Monday, April 25, 2016

Indian Women Storming the Bastion of Patriarchy

By Arshad Alam, New Age Islam
25 April 2016
Trupti Desai and the movement that she has inaugurated is an important moment in the history of Indian women’s movement. At times, it might appear what real empowerment of women can come through forcing open the doors of temple for women. Isn’t it the case that all religions of the world are patriarchal and hence in demanding access to the sanctum sanctorum of the temple, aren’t these women wasting their agency in the reproduction of patriarchy? Wouldn’t it be better if they concentrated their energies on more fundamental issues like violence and inadequate representation of women in the public sphere?
These arguments do not hold for two very simple reasons. First, it should be left for the initiators of change to decide what constitutes an important and valuable arena of transformative action for them. Second, and more fundamentally, religion may be just other-worldly orientation but its effects are felt deeply in this world.
Since religion is embedded into the social structure, any change within the arrangement of power of this institution (religion), is likely to lead to changes in other material spheres as well. Religion is often masked as something which belongs to the symbolic realm. Even this symbolism masks relations of oppression between those who have power and those who do not. It is not a surprise therefore that women and low castes, both are ranked at the bottom of the hierarchy not just symbolically but also materially.
 A struggle against the representation encoded within religion is therefore fundamentally a struggle against the asymmetries of power within the larger society. And that’s the reason why women like Trupti must be regarded as vanguards who have not just challenged the status quo but have also been partially successful at democratising gender space.
All her attempts till now were aimed at reforming Hindu society. But then gender oppression is present across all major religions in varying forms. It should therefore not come as a surprise that now, along with some reformists Muslims, she is part of the demand to throw open the inner sanctum of shrines for Muslim women.
It remains to be seen what impact this is going to have and what kind of debate this move will generate. However, the fact the now there is a common platform for Muslim and Hindu who have vowed to fight together to end gender discrimination is most welcome. This is also going to be a test for the practice of secularism in the country. While most progressives end up supporting Hindu reform, the same set of people have problems coming out in support of Muslim women due to  number of reasons, the foremost reason among them being the position of Muslims in India who are a disadvantaged minority at many levels. In terms of education, employment and representation, Muslims lag behind all religious minorities in this country. Moreover, time and again their backwardness gets related to their religion.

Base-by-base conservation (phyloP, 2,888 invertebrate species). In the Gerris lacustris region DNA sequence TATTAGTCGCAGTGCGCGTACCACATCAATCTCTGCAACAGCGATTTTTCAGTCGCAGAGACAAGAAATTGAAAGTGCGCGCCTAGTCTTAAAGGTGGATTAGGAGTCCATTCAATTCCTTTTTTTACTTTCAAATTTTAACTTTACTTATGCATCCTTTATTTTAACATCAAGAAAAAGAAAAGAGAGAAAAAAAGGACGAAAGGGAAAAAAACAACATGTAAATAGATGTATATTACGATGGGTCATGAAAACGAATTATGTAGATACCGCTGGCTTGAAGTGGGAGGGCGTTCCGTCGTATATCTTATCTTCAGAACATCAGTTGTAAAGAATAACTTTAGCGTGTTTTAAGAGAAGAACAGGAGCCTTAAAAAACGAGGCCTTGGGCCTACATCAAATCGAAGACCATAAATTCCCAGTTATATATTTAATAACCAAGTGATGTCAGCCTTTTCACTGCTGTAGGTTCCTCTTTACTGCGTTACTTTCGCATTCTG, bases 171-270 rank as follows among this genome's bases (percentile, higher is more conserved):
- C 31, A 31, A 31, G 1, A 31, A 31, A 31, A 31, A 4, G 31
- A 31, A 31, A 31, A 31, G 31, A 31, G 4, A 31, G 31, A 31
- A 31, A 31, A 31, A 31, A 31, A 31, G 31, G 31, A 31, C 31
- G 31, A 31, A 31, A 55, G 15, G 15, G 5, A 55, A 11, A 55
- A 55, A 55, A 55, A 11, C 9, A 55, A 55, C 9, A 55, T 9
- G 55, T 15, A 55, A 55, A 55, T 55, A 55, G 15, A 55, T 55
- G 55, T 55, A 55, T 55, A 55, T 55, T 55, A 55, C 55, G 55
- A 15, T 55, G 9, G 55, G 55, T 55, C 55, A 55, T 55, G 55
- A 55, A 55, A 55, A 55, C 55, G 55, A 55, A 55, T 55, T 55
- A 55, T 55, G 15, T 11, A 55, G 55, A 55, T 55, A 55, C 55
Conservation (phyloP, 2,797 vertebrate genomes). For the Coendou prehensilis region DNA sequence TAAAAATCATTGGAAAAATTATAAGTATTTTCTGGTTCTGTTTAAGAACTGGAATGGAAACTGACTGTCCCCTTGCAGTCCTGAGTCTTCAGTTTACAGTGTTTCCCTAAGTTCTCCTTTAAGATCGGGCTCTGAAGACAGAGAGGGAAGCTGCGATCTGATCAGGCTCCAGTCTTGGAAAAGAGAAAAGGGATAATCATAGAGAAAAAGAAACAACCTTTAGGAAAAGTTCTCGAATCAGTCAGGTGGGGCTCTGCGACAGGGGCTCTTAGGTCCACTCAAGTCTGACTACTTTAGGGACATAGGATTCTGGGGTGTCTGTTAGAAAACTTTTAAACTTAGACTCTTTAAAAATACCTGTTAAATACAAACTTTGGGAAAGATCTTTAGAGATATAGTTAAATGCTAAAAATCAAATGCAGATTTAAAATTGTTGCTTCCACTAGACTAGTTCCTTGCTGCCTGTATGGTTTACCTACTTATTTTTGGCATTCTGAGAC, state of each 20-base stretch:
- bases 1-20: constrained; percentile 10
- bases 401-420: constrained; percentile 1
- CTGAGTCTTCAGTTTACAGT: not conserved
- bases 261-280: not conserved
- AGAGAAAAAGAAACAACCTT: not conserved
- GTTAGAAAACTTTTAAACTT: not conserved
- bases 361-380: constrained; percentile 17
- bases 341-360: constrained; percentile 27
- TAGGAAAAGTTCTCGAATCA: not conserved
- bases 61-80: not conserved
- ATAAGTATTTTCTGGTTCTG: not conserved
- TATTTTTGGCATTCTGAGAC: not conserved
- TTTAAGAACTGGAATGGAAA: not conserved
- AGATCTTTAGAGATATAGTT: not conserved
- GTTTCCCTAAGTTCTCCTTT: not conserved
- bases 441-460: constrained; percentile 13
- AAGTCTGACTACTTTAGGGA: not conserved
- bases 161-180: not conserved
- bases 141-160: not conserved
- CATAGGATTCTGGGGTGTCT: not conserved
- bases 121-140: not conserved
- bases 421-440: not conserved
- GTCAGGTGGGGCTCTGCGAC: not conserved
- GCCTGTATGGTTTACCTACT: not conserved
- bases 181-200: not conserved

Thus many people think twice before raising any issue related to the Muslims in India. For them, it is like victimizing the victim further by putting the burden of reform on their shoulders. Thus one of the oft repeated suggestions that come from this quarter is that the voice of social reform should come from within the Muslim community itself. The problem with this kind of an understanding is that the structure of politics within the Muslim community is such that it inhibits any kind of reformist voice coming from within the community. The so called progressives within the community are thus a very miniscule number of people without any constituency. In no terms can they be called as a representative voice within the community.
This then raises a further question which is not just complex but also loaded in this political context: in an atmosphere where demands are being raised for a uniform civil code by sections of the government which makes Muslims nervous and in a societal complex where progressive voices within the community are few and far in between, should the state intervene in the affairs of the Muslim community with the express intention of aligning it towards democratic and progressive interpretation of the their personal laws?
If the state could intervene in the personal laws of Hindus, then what stops it from interfering in the personal laws of Muslim community? The issue therefore is not legal but more of a political nature. In the scenario in which there are not enough progressive voices within the Muslim community, what is more important is that the state should pay heed to the minority within Muslims which is demanding reforms in their religious practices and which they argue is discriminatory towards women. However, what should be made amply clear that the lead in this effort should be taken by Muslim women themselves. It is very good that women like Trupti Desai are willing to lend their shoulders to Muslim women, but it should not happen that she should be viewed as fighting for the rights of Muslim women. After, throwing open Muslim religious spaces like shrines and mosques for women is a Muslim religious issue and it will be befitting if Muslim women are the ones who take charge of this struggle.
A columnist, Arshad Alam is a Delhi based writer
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